When you are accustomed to Halloween in the U.S., the festivities are always a bit disappointing in France. Each year, it seems more people are dressing up, but the costumes are not always so imaginative. Ghosts and witches… drunkards – oh wait, maybe those were not costumes?
This year, my friends and I decided to do something to get in the Halloween spirit. We planned a visit to Le Manoir de Paris, Paris’s official haunted house.
Located in the 10th arrondissement near Gare de l’Est, this large “manor house” used to house the shops for an earthenware factory. The impressive ceramic decorations are still visible in the entryway and waiting area of the building. (Be forewarned that past this entryway, you are unfortunately but quite understandably not allowed to take photographs.)
You can buy tickets online or at Le Manoir (€20 for adults, €18 for under 18s and students, €15 for children). Even if you buy tickets in advance, do expect to wait (among gouls and ghosts) before entering the house. Fortunately, once you enter, there is no more waiting: you enter in groups of 6 or 7 people and asked to stay close together as you are shuttled along in an orderly fashion through 2 floors and almost 10,000 square feet.
Your visit to the Manoir will expose you to 17 legends from the last several centuries of Parisian history, in the course of about 30 – 45 minutes. Although there are some mechanized props, the strength of the experience is the real, live actors who bring the legends to life.
Tours are generally in French, but English tours can be requested if you call in advance. (I would not suggest e-mailing, as when I e-mailed, I only got a response a full week later.) If you are not fully fluent in French, or even if you are, I would highly recommend reading about the legends before you go. You can find them here.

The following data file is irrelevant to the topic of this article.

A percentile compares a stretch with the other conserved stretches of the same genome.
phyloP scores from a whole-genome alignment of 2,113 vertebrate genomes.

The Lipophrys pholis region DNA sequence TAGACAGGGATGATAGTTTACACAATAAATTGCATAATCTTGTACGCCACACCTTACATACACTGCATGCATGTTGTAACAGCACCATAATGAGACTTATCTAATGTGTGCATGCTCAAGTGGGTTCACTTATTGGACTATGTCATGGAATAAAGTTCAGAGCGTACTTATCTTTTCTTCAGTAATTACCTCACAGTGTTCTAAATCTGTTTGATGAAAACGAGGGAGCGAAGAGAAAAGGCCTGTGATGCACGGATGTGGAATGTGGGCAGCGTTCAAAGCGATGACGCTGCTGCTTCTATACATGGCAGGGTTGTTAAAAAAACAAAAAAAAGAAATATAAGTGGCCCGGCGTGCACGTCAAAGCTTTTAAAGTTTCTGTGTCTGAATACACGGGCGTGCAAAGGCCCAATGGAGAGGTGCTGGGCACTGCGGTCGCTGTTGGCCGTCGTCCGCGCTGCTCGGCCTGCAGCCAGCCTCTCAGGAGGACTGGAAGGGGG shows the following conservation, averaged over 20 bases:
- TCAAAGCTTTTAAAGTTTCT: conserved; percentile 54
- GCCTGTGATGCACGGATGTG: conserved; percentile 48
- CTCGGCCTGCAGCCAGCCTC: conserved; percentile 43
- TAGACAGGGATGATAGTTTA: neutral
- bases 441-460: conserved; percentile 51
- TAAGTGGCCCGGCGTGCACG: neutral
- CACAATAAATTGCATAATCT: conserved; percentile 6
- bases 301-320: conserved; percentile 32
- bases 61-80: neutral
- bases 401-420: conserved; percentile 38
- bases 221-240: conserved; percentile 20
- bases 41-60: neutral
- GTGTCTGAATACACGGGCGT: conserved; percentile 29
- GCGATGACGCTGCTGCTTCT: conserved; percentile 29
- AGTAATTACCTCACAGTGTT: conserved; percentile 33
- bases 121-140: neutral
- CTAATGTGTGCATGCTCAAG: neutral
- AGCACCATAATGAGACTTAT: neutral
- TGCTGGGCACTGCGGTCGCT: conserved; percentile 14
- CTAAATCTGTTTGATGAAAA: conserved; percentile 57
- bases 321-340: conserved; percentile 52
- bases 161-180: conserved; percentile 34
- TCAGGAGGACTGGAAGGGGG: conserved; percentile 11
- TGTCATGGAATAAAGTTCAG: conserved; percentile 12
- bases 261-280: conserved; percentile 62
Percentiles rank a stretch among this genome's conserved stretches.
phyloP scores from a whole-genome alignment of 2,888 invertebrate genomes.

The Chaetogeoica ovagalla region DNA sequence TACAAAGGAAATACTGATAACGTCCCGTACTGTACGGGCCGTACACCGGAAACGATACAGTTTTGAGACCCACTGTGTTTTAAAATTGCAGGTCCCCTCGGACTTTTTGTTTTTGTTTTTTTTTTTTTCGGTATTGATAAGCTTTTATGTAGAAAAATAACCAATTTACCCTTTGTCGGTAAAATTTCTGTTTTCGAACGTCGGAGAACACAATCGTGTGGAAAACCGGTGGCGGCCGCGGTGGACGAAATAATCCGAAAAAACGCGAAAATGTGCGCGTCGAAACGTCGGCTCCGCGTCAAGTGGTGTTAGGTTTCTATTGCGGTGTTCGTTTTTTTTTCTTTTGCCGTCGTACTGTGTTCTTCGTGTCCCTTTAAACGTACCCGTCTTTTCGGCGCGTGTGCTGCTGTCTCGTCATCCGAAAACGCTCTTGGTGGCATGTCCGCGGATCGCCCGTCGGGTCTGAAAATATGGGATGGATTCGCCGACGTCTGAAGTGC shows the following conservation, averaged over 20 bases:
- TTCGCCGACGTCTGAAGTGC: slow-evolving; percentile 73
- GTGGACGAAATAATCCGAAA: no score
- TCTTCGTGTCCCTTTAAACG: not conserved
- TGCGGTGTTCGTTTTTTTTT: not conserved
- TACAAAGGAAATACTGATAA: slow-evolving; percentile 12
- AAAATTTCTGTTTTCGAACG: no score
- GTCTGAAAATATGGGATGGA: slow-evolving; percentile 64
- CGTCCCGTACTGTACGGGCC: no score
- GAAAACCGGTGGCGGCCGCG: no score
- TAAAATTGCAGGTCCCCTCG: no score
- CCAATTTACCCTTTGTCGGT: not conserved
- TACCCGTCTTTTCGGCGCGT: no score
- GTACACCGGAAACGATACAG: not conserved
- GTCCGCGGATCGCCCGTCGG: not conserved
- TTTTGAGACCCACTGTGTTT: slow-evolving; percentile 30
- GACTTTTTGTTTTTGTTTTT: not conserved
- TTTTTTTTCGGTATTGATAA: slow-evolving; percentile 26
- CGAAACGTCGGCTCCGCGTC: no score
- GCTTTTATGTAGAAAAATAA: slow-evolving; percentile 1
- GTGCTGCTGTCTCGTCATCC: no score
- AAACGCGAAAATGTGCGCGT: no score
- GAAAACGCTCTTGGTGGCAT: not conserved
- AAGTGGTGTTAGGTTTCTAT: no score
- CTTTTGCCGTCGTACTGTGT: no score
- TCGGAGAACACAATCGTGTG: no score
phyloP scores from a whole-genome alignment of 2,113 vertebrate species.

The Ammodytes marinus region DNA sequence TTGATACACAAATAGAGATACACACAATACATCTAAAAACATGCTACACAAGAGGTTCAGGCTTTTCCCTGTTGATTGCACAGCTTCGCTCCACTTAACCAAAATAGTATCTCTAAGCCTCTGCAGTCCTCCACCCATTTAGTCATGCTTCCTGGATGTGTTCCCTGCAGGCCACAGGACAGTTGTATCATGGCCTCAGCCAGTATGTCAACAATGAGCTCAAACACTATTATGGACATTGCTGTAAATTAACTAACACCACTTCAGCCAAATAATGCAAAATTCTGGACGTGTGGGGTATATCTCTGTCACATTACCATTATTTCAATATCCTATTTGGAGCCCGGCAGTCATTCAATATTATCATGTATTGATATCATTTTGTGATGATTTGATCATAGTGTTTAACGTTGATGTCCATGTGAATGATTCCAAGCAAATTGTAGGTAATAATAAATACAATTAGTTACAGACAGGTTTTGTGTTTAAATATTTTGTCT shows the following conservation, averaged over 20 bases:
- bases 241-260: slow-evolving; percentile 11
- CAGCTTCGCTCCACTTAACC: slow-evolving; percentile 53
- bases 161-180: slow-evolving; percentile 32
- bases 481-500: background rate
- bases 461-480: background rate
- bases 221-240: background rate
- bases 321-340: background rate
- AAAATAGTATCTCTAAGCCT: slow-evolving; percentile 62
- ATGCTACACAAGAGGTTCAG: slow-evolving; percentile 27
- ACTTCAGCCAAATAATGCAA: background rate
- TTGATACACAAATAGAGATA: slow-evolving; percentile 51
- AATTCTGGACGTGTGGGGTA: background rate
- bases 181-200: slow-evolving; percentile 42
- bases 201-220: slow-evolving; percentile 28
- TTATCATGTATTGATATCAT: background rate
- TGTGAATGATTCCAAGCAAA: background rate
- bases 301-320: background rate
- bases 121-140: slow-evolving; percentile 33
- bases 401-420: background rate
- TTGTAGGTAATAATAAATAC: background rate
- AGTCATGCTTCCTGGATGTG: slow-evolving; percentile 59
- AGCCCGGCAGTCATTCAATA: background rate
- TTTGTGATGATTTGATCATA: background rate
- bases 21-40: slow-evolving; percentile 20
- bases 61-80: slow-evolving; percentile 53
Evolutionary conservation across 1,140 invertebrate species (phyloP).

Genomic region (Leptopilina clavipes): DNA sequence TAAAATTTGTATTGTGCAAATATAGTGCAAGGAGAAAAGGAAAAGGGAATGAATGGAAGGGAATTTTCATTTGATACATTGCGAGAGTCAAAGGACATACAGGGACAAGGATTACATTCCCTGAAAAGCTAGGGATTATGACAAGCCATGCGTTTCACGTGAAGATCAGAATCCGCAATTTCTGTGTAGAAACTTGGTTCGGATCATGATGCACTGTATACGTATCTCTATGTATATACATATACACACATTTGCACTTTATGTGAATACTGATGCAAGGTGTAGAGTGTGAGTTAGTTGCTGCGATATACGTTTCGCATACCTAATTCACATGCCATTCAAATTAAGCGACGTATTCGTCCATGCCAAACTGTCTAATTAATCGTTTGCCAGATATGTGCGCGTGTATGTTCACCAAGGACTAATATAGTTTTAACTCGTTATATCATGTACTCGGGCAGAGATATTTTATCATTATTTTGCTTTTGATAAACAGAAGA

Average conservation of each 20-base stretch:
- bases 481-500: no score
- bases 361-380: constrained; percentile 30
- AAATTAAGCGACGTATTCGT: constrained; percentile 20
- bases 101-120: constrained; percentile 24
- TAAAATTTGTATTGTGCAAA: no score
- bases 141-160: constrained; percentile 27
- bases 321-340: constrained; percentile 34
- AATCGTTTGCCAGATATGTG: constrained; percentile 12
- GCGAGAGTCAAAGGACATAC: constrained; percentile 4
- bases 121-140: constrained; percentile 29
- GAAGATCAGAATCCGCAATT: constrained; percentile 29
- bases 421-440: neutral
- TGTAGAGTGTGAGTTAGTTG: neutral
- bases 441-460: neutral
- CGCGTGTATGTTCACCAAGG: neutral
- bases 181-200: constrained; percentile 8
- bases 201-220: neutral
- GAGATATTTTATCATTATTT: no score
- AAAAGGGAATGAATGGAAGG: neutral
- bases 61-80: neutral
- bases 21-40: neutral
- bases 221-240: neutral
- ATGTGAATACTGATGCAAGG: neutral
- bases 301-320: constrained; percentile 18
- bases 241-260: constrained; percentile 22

So here are the important questions:
Is it scary?
Le Manoir is not recommended for under 10s, pregnant women or those with epilepsy or cardiac or other health problems. I do think this warning is wise. I was certainly scared at a few points. Things (and people) jump out at you. It’s very dark and disorienting. There is one “tunnel of death” where – I won’t spoil it, but let’s just say I would not recommend Le Manoir for claustrophobics either.
Is it worth it?
Yes and no. If you are a big fan of haunted houses and Disneyland-esque adventures, definitely give it a whirl. The organization of Le Manoir is impressive and the actors certainly work hard. They really must be exhausted by the end of their shifts. And you might actually learn something – though don’t expect to learn a whole lot about Paris history.
On the other hand, the cost is steep. When you see the work that goes into this production, I suppose I understand why the price is so high. But it does seem to me prohibitively expensive for a family outing.
All in all, I only had one real complaint. I don’t do well with others invading my personal space. I know, it’s my American sensibilities. But this was all about invading personal space. Ironically, at the start of the tour, they tell you not to touch anyone or anything and assure you that no one will touch you. Here is the FAQ on their site:
“Q: Are the actors at Le Manoir de Paris allowed to touch you?
The actors of Le Manoir de Paris will not touch you, however, they do get very close. Occasionally you may brush up against their costumes or props. You may also come into contact with some of the sets.”
This is just not true. They brush up again you quite a bit. And even when they aren’t actually touching you, they are breathing on you, often with their mouths about 1 centimeter from yours. Yes, it makes it scarier, but if this is not your thing, I might not recommend Le Manoir to you.
Le Manoir de Paris
18 rue de Paradis
Have you visited Le Manoir de Paris? What did you think?